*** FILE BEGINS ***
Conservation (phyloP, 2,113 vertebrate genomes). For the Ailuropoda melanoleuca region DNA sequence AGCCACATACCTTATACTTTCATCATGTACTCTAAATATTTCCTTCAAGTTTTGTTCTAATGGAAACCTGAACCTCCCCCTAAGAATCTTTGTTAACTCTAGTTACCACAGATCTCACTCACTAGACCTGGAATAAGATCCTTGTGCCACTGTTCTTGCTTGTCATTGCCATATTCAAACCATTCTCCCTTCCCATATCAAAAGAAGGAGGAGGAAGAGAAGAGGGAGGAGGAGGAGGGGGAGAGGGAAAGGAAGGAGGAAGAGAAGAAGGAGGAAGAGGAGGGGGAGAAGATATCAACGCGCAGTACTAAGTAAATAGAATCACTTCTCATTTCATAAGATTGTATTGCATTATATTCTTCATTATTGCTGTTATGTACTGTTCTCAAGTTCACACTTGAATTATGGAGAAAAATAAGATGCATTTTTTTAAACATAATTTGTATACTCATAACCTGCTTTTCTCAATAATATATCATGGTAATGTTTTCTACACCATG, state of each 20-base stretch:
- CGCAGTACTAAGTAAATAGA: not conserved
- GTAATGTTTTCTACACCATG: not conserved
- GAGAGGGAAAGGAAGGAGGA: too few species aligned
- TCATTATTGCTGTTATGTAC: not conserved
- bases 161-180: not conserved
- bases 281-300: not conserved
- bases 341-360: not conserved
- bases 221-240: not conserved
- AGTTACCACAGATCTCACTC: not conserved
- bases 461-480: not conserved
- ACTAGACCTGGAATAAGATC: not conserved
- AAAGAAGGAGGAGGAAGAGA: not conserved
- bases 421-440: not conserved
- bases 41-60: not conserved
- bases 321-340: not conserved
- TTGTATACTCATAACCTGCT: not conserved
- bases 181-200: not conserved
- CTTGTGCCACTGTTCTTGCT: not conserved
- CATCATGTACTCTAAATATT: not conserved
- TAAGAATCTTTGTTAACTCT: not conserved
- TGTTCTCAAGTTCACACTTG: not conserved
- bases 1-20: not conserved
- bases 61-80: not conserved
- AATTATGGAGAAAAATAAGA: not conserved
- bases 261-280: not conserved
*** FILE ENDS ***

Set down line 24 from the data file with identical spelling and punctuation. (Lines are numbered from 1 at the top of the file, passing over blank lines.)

- bases 61-80: not conserved